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History of Science Ancient Egypt

History of Science Online

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LibraryThing: Science in Ancient Mesopotamia Week 3: Ancient Egyptian and Aegean science

Melissos of Samos (fl. 440 B.C.)

| Presocratics Index | Intro | Thales | Anaximandros | Anaximenes | Herakleitos | Parmenides | Zenon | Melissos |
| Atomists: Leukippos and Demokritos | Anaxagoras | Empedokles | Significance of the Presocratics |

In the tradition of his teacher, Parmenides of Elea, Melissos of Samos developed the idea of an infinite cosmos.

For Parmenides, the cosmos was a large, solid, unchanging sphere which comprises everything. This raised the question: "what lies outside the cosmos?"

Melissos answered that nothing lies outside the cosmos. Beyond the cosmos lies no material substance, but also there is no empty space, no infinite void, no space, no time, just nothing.

How, then, could the universe be spherical, and have a definite and therefore limited shape? Melissos answered that the universe must be infinite in extent; nothing lies beyond it because the universe extends in every direction without end.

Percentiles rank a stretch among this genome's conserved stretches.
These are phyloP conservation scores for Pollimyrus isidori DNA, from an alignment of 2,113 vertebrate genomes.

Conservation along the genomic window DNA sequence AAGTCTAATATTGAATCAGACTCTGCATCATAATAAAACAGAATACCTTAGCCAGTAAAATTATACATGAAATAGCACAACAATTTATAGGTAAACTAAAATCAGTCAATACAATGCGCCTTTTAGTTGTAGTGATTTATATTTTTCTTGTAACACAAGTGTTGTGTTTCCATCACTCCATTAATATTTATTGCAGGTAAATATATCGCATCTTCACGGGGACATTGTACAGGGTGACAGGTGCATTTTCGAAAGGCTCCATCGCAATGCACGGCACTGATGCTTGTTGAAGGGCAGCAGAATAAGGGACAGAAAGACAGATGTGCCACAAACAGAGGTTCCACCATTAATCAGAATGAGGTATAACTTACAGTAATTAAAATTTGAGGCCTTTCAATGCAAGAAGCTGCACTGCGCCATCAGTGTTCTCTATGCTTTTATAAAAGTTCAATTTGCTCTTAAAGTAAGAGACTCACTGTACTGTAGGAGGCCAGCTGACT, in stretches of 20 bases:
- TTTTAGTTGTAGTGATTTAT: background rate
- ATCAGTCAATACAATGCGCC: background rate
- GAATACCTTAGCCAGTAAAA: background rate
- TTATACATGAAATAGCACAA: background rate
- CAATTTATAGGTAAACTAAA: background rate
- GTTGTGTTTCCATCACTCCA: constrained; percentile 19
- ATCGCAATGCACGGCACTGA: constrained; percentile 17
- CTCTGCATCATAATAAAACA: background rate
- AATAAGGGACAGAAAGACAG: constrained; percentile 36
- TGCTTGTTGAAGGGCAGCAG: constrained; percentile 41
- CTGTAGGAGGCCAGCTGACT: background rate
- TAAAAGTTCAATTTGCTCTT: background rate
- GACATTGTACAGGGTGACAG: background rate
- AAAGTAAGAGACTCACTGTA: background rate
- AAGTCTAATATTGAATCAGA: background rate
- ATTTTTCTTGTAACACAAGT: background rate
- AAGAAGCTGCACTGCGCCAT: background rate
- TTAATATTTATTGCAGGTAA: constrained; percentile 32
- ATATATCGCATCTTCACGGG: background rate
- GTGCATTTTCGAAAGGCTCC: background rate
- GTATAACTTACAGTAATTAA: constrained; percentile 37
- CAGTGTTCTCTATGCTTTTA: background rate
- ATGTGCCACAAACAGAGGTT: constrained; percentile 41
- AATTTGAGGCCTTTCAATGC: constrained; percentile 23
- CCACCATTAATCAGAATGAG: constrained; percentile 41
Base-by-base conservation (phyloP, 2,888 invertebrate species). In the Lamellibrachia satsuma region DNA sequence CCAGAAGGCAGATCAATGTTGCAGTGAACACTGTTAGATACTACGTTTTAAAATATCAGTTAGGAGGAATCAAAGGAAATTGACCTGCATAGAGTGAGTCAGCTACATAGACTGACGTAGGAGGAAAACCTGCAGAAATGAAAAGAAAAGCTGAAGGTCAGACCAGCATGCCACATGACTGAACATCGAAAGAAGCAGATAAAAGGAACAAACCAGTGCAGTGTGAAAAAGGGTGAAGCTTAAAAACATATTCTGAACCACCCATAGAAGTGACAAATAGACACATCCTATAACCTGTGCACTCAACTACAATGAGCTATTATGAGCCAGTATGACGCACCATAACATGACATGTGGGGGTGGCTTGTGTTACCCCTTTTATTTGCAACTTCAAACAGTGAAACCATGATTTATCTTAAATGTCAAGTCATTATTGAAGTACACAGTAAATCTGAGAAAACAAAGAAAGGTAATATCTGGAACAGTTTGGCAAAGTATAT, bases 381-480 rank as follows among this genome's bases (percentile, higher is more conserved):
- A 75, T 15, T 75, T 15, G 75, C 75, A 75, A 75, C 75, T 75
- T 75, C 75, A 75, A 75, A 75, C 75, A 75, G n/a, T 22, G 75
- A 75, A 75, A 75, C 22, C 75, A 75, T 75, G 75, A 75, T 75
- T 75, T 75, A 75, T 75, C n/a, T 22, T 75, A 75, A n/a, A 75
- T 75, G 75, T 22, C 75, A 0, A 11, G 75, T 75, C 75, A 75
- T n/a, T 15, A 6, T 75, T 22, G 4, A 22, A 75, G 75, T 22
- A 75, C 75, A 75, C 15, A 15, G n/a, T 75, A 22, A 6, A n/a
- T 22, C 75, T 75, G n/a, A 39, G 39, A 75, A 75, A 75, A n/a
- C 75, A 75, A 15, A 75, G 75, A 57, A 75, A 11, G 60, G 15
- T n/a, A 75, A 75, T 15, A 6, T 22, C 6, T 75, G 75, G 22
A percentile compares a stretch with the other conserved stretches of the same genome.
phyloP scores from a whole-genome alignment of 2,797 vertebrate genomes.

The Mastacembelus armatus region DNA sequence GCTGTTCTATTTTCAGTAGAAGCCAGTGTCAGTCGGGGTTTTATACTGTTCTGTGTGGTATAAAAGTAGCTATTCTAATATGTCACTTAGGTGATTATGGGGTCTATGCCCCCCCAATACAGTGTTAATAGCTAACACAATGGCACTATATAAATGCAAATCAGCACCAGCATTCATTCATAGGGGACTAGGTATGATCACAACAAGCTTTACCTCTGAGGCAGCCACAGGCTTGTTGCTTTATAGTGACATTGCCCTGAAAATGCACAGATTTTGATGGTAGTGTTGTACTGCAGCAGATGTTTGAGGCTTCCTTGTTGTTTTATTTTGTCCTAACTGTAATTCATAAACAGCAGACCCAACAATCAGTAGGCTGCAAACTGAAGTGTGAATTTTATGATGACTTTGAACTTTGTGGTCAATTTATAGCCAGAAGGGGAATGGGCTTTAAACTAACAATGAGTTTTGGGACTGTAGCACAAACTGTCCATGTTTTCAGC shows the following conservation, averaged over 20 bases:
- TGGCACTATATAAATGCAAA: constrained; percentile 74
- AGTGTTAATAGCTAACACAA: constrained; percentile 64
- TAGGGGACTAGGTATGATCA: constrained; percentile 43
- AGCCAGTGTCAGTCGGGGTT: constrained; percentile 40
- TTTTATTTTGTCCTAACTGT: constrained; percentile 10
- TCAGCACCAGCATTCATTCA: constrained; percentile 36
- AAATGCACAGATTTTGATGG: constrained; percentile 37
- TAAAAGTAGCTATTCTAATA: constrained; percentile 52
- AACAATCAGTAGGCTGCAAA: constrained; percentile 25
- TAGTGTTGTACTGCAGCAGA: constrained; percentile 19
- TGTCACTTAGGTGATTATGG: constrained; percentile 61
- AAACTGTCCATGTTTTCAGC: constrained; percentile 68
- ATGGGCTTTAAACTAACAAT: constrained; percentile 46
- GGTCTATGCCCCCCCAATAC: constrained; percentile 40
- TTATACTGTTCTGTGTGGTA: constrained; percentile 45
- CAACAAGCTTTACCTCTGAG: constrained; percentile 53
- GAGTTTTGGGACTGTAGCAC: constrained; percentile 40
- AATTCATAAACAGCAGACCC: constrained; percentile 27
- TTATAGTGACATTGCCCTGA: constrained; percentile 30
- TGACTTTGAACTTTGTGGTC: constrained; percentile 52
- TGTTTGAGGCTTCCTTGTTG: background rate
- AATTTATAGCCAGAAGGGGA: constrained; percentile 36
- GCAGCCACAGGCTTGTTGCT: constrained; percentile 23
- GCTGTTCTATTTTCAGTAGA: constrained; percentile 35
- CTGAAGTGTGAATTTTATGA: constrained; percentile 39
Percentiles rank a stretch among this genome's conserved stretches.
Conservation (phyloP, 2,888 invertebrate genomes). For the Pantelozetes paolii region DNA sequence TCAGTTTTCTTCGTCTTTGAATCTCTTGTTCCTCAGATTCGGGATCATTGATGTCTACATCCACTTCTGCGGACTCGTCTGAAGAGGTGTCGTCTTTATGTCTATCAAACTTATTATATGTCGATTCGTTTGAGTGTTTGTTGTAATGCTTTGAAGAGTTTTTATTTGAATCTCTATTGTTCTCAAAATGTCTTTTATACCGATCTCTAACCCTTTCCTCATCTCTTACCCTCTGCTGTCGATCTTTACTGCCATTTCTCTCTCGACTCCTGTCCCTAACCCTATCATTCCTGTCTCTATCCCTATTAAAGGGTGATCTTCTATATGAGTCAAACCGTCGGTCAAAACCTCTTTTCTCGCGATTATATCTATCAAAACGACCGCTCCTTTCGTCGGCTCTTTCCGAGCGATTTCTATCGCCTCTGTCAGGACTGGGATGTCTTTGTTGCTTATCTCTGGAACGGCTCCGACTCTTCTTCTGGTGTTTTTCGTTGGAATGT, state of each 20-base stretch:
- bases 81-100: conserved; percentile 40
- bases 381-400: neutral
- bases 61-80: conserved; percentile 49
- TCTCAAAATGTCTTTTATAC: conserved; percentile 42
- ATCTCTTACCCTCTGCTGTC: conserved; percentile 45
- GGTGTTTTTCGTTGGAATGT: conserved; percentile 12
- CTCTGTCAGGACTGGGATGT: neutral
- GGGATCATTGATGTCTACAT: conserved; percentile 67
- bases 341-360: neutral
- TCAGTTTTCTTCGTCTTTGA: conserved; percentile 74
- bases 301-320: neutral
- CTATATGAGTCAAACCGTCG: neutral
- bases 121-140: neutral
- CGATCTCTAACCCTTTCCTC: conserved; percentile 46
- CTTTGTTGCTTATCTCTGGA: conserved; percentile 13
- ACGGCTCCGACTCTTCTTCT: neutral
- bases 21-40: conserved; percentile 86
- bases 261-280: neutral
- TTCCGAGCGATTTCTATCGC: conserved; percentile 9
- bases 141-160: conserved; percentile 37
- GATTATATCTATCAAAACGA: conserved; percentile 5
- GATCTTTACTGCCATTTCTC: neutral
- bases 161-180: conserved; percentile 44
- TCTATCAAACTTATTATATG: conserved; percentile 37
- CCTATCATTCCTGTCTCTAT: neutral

Melissos of Samos was also a naval commander, who helped the Samians defeat Athens in 440 B.C.

First principle
Thales of Miletos
Anaximandros of Miletos
Anaximenes of Miletos
Herakleitos of Ephesos

Parmenides of Elea,
Zenon of Elea,
Melissos of Samos


Monism, Plenism, Rationalism, Necessitarianism, Sufficient Reason, Akinesis, Eternity of the World


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HSCI 3013. History of Science to 17th centuryCreative Commons license
Kerry Magruder, Instructor, 2004
Brent Purkaple, TA

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Many thanks to the pedagogical model developed in Mythology and Folklore and other online courses by Laura Gibbs, which have been an inspiration for this course.

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This course is currently undergoing major reconstruction to bring it into alignment with the new version of the course at Janux